Missing Passport Isn’t Enough to Prohibit Travel
Gerges v. Gerges, No. 08-19-00006-CV, 2020 Tex. App. LEXIS 1614, (Tex. App.—El Paso Feb. 26, 2020, no pet. filed)
Facts Mother alleged that there was a potential risk of international abduction and requested that Father be enjoined from removing the children from the U.S. The evidence showed that the parties had jointly applied for the older child's passport to visit Husband's family in Egypt. The passport was never used, and although both parties agreed that the passport was missing, there was no evidence that Husband intentionally hid the passport from Mother. Father informed mother he could not find the passport, and Mother notified authorities it was missing. There is no evidence that Husband took any steps to apply for a new passport or any other travel documents for either of the children. The evidence showed that Husband was financially secure, and held a job as a software engineer in the United States for the past five years. There was no evidence that Husband had recently closed any bank accounts, sold any property, liquidated any assets, or terminated any leases. In fact, he had recently purchased a home in Keller, Texas, as he believed it was in a good school district for the children.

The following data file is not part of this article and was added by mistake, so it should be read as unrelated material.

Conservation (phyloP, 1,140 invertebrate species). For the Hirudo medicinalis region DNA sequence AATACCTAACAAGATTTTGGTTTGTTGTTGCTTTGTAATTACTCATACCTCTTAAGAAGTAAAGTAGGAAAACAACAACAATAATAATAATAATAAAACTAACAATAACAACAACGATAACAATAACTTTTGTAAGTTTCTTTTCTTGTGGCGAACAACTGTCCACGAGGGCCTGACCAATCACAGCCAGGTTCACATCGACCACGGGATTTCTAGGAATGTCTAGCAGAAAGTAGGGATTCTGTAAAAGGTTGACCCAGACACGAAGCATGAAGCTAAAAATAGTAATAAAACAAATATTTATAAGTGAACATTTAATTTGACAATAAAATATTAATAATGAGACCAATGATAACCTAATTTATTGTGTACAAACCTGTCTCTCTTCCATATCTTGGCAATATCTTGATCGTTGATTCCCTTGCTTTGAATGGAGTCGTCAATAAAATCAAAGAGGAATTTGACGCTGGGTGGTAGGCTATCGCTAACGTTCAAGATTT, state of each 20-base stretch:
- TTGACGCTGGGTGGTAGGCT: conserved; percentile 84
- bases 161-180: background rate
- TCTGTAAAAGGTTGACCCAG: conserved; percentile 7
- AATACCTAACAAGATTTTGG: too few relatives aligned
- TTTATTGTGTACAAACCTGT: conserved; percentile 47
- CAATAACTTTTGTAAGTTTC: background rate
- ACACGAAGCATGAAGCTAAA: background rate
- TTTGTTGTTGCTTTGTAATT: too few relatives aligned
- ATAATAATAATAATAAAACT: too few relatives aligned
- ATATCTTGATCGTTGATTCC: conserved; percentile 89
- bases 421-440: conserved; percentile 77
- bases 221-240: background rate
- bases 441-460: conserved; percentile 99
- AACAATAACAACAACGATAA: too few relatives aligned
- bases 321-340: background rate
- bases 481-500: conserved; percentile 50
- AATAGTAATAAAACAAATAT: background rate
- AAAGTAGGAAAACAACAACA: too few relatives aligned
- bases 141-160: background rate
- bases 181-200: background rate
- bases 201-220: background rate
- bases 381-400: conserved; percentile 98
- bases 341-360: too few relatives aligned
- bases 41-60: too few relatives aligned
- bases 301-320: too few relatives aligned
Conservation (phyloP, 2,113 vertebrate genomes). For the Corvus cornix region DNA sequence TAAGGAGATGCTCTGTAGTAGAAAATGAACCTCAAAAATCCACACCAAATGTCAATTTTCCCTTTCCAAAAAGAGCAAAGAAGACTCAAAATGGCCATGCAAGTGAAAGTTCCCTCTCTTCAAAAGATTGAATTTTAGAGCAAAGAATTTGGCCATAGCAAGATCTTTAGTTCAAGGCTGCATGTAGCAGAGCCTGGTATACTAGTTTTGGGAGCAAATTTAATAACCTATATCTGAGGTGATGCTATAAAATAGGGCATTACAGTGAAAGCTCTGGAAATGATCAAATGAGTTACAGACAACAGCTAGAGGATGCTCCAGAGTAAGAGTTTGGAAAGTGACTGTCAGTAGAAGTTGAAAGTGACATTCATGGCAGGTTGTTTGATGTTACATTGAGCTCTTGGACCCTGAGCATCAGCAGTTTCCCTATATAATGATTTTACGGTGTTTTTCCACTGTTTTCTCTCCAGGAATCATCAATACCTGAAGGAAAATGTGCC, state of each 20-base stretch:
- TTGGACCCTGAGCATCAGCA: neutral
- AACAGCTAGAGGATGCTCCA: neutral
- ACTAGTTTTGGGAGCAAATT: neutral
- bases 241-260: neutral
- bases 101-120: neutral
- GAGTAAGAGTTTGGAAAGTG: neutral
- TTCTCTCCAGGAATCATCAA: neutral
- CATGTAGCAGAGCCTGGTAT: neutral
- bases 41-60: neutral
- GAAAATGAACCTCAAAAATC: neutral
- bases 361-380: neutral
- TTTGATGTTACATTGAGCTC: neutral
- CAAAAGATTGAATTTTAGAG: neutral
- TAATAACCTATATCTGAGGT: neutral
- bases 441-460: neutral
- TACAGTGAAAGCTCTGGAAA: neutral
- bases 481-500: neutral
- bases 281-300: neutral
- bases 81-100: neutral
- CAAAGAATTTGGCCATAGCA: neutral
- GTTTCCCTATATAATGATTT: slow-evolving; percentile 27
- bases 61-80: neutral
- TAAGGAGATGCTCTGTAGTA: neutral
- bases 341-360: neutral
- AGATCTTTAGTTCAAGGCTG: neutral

Result There was insufficient evidence to support a finding that international risk factors existed under the Family Code, including the factors indicating that Father recently engaged in planning activities that could facilitate the removal of the child from the United States. Tex. Fam. Code 153.502(a) (4). Wife's argument that Husband's failure to produce the passport was "suspect" was not persuasive. The court described the record as being "devoid" of any evidence of other factors indicating he was planning to remove of the children from the country within the meaning of the Family Code. Father was employed, financially stable, and had recently purchased a house in the area. The appellate court dissolved the portion of the judgment that imposed international abduction prevention measures.